Eureka Street Trees Program

Project Dates: 
2013 to 2014
Funding Organizations: 
Cooperating Agencies: 
Keep Eureka Beautiful (not a project partner, but KEB is doing similar work and provides strategic support and volunteer solicitation assistance)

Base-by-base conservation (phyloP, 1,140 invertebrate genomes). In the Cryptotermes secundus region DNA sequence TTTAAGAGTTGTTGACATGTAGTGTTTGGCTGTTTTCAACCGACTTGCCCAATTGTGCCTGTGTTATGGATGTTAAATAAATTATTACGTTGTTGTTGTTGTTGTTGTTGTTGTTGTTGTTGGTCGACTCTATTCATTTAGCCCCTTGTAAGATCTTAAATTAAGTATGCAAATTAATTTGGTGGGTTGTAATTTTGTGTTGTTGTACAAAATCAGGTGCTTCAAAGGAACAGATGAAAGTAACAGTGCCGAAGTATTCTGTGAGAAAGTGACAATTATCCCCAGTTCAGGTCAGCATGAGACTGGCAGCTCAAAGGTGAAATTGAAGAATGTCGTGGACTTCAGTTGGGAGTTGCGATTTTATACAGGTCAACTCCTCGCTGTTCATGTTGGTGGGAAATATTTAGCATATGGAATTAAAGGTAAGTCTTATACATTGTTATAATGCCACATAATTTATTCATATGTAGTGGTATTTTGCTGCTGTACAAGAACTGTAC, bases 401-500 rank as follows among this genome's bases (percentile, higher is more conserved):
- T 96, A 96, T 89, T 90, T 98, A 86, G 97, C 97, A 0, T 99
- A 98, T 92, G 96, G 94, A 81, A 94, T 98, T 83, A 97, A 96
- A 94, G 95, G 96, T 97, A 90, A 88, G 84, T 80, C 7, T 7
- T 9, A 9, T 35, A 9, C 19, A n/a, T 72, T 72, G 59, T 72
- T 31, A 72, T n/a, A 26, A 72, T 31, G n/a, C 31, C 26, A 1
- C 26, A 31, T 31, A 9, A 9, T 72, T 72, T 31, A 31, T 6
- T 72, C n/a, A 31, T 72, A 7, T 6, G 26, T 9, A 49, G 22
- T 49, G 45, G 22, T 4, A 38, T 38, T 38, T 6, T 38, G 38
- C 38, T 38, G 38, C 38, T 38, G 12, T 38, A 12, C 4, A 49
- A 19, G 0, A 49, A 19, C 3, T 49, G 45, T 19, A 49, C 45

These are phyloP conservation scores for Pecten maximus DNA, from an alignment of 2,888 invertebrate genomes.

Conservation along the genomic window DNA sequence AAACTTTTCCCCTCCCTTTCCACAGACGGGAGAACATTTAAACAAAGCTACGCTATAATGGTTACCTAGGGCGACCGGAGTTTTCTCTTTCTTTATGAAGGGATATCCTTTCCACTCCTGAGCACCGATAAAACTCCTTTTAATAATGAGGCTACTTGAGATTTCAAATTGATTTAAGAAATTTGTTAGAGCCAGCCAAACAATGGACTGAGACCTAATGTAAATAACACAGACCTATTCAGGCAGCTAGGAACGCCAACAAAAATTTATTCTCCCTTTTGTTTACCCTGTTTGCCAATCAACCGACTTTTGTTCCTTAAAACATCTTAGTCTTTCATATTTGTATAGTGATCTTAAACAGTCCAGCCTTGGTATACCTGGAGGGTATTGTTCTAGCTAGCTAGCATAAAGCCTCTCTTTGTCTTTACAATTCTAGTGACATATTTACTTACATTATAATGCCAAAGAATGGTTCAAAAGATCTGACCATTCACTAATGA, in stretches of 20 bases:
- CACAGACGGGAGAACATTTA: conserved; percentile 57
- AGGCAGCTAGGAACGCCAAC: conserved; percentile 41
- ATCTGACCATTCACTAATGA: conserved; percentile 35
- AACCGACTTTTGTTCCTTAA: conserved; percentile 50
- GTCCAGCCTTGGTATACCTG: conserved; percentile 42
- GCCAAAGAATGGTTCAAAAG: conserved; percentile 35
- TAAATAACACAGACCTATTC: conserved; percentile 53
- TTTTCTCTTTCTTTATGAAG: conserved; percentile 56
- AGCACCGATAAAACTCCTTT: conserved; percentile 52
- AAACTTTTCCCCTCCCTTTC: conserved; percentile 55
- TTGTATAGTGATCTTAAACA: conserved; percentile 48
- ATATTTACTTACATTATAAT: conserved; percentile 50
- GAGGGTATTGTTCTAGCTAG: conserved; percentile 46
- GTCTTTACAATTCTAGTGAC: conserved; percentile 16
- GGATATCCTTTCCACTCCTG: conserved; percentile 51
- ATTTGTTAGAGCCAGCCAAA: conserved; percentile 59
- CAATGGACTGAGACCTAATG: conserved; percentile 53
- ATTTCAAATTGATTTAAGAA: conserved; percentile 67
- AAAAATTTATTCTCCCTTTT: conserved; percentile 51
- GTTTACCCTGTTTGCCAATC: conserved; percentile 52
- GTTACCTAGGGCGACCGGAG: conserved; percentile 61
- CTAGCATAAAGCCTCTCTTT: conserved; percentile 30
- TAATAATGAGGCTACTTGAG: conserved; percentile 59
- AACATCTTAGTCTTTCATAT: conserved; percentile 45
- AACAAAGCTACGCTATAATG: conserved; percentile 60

NRS has been working to plant trees along streets in Eureka since 2007, and has planted over 450 trees in Eureka from 2007 – 2012. An additional 175 or more trees were planted in 2013-2014. The planting is primarily focused on neighborhoods with high poverty and unemployment rates, lack of tree canopies, and generally unsafe streets and travel corridors characterized by high traffic speeds and vehicle collision rates. Many of these neighborhoods face a combination of disenfranchising factors and have, historically, not been at the forefront of City or other jurisdictional investments, leading to a sense of neglect and a general lack of prosperity. The project team engaged and worked with residents to increase investments into these neighborhood streetscapes, and worked toward a greater sense of environmental health and justice, improved stormwater collection and runoff reduction, and an increase in neighbors working together to improve their collective surroundings. The project has numerous tangible benefits to the focus neighborhoods and to the community as a whole, including: 1) Increased tree canopy throughout Eureka, with a primary focus on creating greater tree canopy in disadvantaged or severely disadvantaged neighborhoods, leading to improved air quality, increased property values and decreased crime rates; 2) Enhanced walking and cycling environment and safer routes to schools for children; 3) Builds community collaboration around the concept of urban and community forestry, traffic calming and overall aesthetic improvements, and continue increasing the bonds between schools, community organizations, the City, and neighborhoods; and 4) Provides educational resources, workshops and hands-on experiences that foster community cohesion and increased knowledge about the wide-ranging values associated with urban and community forestry practices. Additionally, the project provided information and skills to residents related to planting trees and tree care/ pruning. Finally, the project engaged neighbors, encouraged volunteerism, and provided an opportunity to build a sense of community, further increasing safety in neighborhoods.